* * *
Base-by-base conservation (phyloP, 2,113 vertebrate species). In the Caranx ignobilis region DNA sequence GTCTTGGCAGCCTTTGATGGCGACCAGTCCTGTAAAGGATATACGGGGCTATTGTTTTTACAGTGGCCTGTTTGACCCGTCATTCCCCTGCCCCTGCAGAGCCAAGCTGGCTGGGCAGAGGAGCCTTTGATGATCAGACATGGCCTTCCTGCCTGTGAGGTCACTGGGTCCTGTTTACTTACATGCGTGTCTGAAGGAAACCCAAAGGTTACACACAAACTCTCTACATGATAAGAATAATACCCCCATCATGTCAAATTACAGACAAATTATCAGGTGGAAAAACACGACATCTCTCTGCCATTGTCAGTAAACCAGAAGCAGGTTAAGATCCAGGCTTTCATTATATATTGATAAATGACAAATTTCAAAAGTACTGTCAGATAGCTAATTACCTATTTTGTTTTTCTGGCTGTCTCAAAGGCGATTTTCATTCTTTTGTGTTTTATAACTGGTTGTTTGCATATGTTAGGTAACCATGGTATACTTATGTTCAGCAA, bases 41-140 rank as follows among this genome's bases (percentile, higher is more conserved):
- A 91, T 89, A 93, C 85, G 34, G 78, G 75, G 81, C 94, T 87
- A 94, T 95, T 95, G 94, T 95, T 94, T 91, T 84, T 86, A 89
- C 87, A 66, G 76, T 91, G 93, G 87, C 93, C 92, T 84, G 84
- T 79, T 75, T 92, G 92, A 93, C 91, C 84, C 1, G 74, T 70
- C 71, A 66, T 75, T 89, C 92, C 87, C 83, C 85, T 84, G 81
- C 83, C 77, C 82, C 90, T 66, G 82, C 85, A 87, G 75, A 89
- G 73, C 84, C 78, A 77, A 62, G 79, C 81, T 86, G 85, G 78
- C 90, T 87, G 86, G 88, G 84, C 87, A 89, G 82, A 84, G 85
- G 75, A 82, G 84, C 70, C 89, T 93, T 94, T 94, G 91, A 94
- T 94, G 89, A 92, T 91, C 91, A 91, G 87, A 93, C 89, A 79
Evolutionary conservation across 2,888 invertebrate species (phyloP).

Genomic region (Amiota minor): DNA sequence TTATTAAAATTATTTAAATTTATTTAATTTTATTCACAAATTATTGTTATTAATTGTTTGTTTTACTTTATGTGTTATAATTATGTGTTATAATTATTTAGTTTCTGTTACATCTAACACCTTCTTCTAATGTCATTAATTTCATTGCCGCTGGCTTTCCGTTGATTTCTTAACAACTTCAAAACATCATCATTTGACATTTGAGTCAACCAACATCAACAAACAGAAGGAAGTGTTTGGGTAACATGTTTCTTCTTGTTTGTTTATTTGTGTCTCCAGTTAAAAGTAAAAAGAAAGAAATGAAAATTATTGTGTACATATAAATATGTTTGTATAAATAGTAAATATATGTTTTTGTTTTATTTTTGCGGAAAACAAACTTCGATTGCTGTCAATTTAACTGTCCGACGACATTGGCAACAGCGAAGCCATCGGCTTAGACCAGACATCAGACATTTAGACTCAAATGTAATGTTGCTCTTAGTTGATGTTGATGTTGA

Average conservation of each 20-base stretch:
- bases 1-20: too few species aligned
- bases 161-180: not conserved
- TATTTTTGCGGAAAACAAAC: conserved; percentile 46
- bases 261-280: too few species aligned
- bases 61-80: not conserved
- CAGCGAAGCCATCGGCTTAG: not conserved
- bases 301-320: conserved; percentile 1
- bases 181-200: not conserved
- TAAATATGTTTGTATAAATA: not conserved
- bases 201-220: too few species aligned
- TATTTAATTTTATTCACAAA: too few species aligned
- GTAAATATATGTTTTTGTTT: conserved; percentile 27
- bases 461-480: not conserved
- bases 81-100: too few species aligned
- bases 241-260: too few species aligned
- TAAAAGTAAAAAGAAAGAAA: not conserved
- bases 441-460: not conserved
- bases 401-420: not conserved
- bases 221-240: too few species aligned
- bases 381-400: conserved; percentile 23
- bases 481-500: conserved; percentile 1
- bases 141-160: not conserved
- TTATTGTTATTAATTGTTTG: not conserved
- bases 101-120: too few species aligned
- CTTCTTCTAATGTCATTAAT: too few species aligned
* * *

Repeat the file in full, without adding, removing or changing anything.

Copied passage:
Base-by-base conservation (phyloP, 2,113 vertebrate species). In the Caranx ignobilis region DNA sequence GTCTTGGCAGCCTTTGATGGCGACCAGTCCTGTAAAGGATATACGGGGCTATTGTTTTTACAGTGGCCTGTTTGACCCGTCATTCCCCTGCCCCTGCAGAGCCAAGCTGGCTGGGCAGAGGAGCCTTTGATGATCAGACATGGCCTTCCTGCCTGTGAGGTCACTGGGTCCTGTTTACTTACATGCGTGTCTGAAGGAAACCCAAAGGTTACACACAAACTCTCTACATGATAAGAATAATACCCCCATCATGTCAAATTACAGACAAATTATCAGGTGGAAAAACACGACATCTCTCTGCCATTGTCAGTAAACCAGAAGCAGGTTAAGATCCAGGCTTTCATTATATATTGATAAATGACAAATTTCAAAAGTACTGTCAGATAGCTAATTACCTATTTTGTTTTTCTGGCTGTCTCAAAGGCGATTTTCATTCTTTTGTGTTTTATAACTGGTTGTTTGCATATGTTAGGTAACCATGGTATACTTATGTTCAGCAA, bases 41-140 rank as follows among this genome's bases (percentile, higher is more conserved):
- A 91, T 89, A 93, C 85, G 34, G 78, G 75, G 81, C 94, T 87
- A 94, T 95, T 95, G 94, T 95, T 94, T 91, T 84, T 86, A 89
- C 87, A 66, G 76, T 91, G 93, G 87, C 93, C 92, T 84, G 84
- T 79, T 75, T 92, G 92, A 93, C 91, C 84, C 1, G 74, T 70
- C 71, A 66, T 75, T 89, C 92, C 87, C 83, C 85, T 84, G 81
- C 83, C 77, C 82, C 90, T 66, G 82, C 85, A 87, G 75, A 89
- G 73, C 84, C 78, A 77, A 62, G 79, C 81, T 86, G 85, G 78
- C 90, T 87, G 86, G 88, G 84, C 87, A 89, G 82, A 84, G 85
- G 75, A 82, G 84, C 70, C 89, T 93, T 94, T 94, G 91, A 94
- T 94, G 89, A 92, T 91, C 91, A 91, G 87, A 93, C 89, A 79
Evolutionary conservation across 2,888 invertebrate species (phyloP).

Genomic region (Amiota minor): DNA sequence TTATTAAAATTATTTAAATTTATTTAATTTTATTCACAAATTATTGTTATTAATTGTTTGTTTTACTTTATGTGTTATAATTATGTGTTATAATTATTTAGTTTCTGTTACATCTAACACCTTCTTCTAATGTCATTAATTTCATTGCCGCTGGCTTTCCGTTGATTTCTTAACAACTTCAAAACATCATCATTTGACATTTGAGTCAACCAACATCAACAAACAGAAGGAAGTGTTTGGGTAACATGTTTCTTCTTGTTTGTTTATTTGTGTCTCCAGTTAAAAGTAAAAAGAAAGAAATGAAAATTATTGTGTACATATAAATATGTTTGTATAAATAGTAAATATATGTTTTTGTTTTATTTTTGCGGAAAACAAACTTCGATTGCTGTCAATTTAACTGTCCGACGACATTGGCAACAGCGAAGCCATCGGCTTAGACCAGACATCAGACATTTAGACTCAAATGTAATGTTGCTCTTAGTTGATGTTGATGTTGA

Average conservation of each 20-base stretch:
- bases 1-20: too few species aligned
- bases 161-180: not conserved
- TATTTTTGCGGAAAACAAAC: conserved; percentile 46
- bases 261-280: too few species aligned
- bases 61-80: not conserved
- CAGCGAAGCCATCGGCTTAG: not conserved
- bases 301-320: conserved; percentile 1
- bases 181-200: not conserved
- TAAATATGTTTGTATAAATA: not conserved
- bases 201-220: too few species aligned
- TATTTAATTTTATTCACAAA: too few species aligned
- GTAAATATATGTTTTTGTTT: conserved; percentile 27
- bases 461-480: not conserved
- bases 81-100: too few species aligned
- bases 241-260: too few species aligned
- TAAAAGTAAAAAGAAAGAAA: not conserved
- bases 441-460: not conserved
- bases 401-420: not conserved
- bases 221-240: too few species aligned
- bases 381-400: conserved; percentile 23
- bases 481-500: conserved; percentile 1
- bases 141-160: not conserved
- TTATTGTTATTAATTGTTTG: not conserved
- bases 101-120: too few species aligned
- CTTCTTCTAATGTCATTAAT: too few species aligned